'Halt every one and if they don't halt,
fire.' Those orders, however, had al?
ready l*?en given to the men."
The defendant said he stood in the
gate of the power house yard and saw
the detail posted, the purpose of post?
ing being that the cotton mills would
in a short time turn out.
"I saw Dorne and Baker coming
from Broad street, and saw Baker get
out his whip and hit his horse He
was coming at a run and I heard a
shot fired. I stepped outside and
said: 'Halt or I'll fire.'" Baktr re?
plied: 'Fire, damn you.'"
Jowitt said Baker drew a revolver
and fired in his direction, whereupon
he whipped out his revolver and fired
one shot over the heads of the men in
the buggy and almost Immediately
there was a fusillade from rillcs one
shot of some kind struck the ground
right In front of the defendan: and
others struck In the fence near him.
He said the only order he gave at all
was: "Stop that horae," and after
the general firing he ran to where tho
guard was stationed and asked loud?
ly: "What the hell's all this shooting
for." when one of the men replied:
"Captain, that man was shooting at
Jowitt said when he first saw Wil?
son he was standing outside his car
cursing a sentinel. He said In the Wil?
sen Incident the order had been pre?
viously given to fire low. and the men
who fired on Wilson did not shoot to
kill. immediately after the firing
Jowitt says he telephoned Mayor Levy,
who sent Lieut. Young and a squad Of
cavalry to disperse the crowd. The
cavalry came at a gallop with draw
"We had secret service men out,"
said Jowitt, "and had gotten informa?
tion that an attack would be made on
the power plant that night." He said
he stopped the firing on Wilson, Spof
ford, Christie and Dr. Battey, and the
motorcycle ridden by Calne was th<*
only thing that got through the lines.
He thought Baker fired three shots
and was sure that the orders were
given by Capt. Henderson, officer of
the day. Jowitt's duty, he said, was
to see to the posting of the men. The
witness said Baker did not fire first;
that he heard one shot before Baker
fired. Jowitt was standing in ten feet
of Baker when they fired at each oth?
er, but there was firing from the In?
side of the yard, behind Jowitt."
The court went Into executive ses?
sion upon conclusion of this testimony
and the result of its deliberations will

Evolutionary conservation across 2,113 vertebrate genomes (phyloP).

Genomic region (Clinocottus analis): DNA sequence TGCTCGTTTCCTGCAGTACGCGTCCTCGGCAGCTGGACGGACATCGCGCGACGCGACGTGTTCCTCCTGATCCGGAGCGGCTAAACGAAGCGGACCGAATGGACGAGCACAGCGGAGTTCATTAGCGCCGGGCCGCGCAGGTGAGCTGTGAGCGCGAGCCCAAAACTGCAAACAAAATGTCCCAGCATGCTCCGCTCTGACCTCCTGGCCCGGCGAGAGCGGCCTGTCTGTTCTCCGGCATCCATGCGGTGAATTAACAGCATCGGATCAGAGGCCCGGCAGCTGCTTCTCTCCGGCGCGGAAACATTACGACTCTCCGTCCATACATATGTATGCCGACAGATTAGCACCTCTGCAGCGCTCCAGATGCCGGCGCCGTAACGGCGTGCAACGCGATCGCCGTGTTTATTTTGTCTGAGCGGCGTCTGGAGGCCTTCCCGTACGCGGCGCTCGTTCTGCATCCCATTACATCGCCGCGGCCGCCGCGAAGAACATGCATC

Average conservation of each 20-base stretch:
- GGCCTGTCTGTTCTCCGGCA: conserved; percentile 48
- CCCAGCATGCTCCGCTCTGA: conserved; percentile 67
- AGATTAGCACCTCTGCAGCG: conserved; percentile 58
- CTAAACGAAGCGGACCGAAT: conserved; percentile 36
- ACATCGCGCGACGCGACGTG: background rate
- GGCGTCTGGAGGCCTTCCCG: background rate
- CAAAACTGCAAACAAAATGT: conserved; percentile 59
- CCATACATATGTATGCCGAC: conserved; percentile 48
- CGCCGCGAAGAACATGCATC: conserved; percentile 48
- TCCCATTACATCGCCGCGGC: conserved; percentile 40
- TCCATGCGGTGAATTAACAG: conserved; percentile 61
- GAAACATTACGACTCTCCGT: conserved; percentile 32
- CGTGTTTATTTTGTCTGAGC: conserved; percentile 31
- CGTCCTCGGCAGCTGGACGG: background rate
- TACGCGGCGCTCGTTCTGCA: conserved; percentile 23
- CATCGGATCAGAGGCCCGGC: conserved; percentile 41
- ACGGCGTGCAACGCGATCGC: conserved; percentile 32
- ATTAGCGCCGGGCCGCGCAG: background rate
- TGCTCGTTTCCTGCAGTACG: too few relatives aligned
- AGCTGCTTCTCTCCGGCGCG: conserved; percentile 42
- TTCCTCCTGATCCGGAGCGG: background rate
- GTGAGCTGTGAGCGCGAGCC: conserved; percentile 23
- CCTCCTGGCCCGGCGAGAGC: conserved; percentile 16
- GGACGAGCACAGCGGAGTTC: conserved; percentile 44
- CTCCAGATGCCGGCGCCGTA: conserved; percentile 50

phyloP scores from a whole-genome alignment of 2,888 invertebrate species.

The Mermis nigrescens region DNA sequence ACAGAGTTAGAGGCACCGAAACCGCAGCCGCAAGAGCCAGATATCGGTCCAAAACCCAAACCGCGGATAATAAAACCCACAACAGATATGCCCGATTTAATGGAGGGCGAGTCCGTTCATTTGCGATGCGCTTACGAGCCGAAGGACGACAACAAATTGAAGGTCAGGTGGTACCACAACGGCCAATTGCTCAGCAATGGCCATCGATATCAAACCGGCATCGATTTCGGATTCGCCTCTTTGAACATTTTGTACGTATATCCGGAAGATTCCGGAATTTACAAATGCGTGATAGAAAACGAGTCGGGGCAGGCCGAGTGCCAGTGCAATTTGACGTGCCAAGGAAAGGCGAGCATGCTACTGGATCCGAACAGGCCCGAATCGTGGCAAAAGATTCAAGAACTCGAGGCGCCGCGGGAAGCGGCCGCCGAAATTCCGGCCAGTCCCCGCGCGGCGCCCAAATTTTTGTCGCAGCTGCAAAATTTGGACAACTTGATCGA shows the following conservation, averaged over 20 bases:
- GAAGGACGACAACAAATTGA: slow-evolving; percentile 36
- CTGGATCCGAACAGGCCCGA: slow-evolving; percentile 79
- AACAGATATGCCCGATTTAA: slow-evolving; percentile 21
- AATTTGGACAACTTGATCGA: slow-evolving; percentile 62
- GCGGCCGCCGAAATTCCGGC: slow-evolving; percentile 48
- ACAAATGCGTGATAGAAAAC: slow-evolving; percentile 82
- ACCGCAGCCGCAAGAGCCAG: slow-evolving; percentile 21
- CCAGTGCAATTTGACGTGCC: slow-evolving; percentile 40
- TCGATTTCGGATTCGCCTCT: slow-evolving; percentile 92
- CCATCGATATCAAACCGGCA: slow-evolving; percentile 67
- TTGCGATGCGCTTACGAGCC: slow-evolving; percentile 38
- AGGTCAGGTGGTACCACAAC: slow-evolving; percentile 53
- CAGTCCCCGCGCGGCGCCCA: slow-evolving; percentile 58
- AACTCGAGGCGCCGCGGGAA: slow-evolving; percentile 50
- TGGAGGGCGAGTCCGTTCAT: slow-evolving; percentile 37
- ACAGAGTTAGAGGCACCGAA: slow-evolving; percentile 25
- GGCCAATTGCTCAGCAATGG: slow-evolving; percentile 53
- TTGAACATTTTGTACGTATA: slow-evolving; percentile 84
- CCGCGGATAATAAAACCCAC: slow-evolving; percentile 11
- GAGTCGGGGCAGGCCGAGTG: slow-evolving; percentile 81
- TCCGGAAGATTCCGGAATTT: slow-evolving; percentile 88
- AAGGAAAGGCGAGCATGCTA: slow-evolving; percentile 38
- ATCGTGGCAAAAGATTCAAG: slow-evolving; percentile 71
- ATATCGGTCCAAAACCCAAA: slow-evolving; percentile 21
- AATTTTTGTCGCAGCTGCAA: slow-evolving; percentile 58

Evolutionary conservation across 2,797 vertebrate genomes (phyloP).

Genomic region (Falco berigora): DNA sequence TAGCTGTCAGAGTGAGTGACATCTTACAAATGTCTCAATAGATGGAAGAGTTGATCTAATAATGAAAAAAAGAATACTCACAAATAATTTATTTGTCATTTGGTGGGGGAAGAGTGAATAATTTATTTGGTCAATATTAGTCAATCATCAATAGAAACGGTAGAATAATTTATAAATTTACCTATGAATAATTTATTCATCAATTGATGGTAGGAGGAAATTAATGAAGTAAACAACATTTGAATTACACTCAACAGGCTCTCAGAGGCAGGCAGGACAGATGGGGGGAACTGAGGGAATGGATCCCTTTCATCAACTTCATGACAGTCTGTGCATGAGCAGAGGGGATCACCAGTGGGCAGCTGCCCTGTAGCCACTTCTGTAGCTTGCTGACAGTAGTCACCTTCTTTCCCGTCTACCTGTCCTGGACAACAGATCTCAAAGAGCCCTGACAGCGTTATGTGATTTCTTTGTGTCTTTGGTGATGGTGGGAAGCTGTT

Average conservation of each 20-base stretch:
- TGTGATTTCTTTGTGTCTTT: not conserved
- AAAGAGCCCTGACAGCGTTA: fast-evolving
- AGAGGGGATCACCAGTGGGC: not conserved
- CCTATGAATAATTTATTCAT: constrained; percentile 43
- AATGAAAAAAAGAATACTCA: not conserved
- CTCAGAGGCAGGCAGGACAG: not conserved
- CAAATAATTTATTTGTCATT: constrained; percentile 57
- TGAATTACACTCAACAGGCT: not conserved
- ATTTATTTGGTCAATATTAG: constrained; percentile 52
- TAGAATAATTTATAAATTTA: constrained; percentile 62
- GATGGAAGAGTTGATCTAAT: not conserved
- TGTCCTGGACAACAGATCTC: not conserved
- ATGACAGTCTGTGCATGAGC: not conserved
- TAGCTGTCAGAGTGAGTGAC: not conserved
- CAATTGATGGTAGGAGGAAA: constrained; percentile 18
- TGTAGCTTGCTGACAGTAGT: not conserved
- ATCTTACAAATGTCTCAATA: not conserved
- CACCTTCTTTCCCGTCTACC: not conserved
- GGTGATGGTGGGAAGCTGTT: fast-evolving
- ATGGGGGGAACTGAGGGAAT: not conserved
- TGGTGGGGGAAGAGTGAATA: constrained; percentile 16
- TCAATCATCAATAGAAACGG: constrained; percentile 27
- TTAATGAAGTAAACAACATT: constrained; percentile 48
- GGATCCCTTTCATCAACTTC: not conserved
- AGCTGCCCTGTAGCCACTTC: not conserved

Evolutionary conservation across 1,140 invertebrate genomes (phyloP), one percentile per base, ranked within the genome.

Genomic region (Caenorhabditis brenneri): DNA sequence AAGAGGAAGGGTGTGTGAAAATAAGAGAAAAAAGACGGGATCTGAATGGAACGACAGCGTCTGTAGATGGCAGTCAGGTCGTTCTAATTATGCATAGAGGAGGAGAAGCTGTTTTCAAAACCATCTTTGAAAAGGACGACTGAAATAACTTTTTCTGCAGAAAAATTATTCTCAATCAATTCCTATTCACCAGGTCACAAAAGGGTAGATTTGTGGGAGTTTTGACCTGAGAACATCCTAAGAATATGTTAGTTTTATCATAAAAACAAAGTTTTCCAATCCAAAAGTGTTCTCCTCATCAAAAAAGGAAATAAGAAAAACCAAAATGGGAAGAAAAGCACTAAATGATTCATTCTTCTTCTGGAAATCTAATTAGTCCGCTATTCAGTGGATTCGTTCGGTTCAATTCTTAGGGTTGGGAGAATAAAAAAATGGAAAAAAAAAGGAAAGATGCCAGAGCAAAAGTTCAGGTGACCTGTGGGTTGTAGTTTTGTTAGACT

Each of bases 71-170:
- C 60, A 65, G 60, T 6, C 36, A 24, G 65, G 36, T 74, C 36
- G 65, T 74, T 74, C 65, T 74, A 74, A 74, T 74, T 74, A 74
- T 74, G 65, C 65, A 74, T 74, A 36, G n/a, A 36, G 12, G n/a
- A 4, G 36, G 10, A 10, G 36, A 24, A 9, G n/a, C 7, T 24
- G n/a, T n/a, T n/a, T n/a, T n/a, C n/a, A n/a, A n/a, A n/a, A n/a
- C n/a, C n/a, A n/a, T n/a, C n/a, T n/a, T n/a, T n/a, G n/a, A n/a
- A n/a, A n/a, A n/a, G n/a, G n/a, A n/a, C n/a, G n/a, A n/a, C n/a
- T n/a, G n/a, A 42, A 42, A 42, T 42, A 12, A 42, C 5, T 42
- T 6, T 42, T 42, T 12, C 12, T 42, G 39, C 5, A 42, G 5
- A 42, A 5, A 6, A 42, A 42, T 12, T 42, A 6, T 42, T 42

be transmlted to the Governor for
review when the other cases are tried.
Until that time it is sealed.
Will Do Away with Credit System.
It begins to look as If th.- monied
men of Sumter are directing their
wealth to the establishment of banks
all over the country, recently there
have been several little hanks started
with Sumter capital. We know of 00
better way to kill out the credit busi?
ness thtin by the establishing of these
small hanks convenient to those who
borrow cash to buy their supplies. In
a few years the old time method of
furnishing supplies with a lien on the
crop as security will be done away
with, and the hanks will furnish the
cash for the fanners to do business
with, and too, this will mean the price
of interest heing brought down by
competition. Manning Times.
Wednesday morning w ork was com
meneod on W. Liberty streel between
Main . ml Sumter, preparatory t<> lay*
ing storm sewer pipes on the south?
ern sale ?f the Btreel from the cor?
ner "t the Craig Furniture Compnnj
building to Sumter street. This Is an
Improvement which has been needed
for some t Ime nd which will Im
h. en with much pleasure by personi
having business alonu th.it stie,t.
Th< Lyric theatre will open 11?
doors it 2.30 " i look tomorrow a in
ever) day I hen nftei for the b< nefll u
out i f town patrons,
FUSING TIDE OF BUSINESS AC
J IVI I V.
Manufacturers of all Section* Teil of
Remarkable l*ros>pesity?Car mid
Labor Shortage Already in sight.
Baltimore, Oct. 2.?Ten pages ot
letters from manufacturers in all
parts of the country published in this
week's Issue of th?- Manufacturers
Record teil of remarkable activity
everywhere and In every line of in?
dustry. Summing up these letters,
the Manufacturers Record says:
a rapid expansion in business Intel
ests, increasing activity everywhi re,
factories overtaxed with orders be?
yond their capacity to till, a growing
scarcity of labor, especially of skilled
mechanics, a ^ar shortage which in
many Cases is greatly retarding ship?
ment!*, a shortage so pressing in some
cases that one report tells of cement
being delivered by the use of passen?
ger cars tu< well as cattle cars?such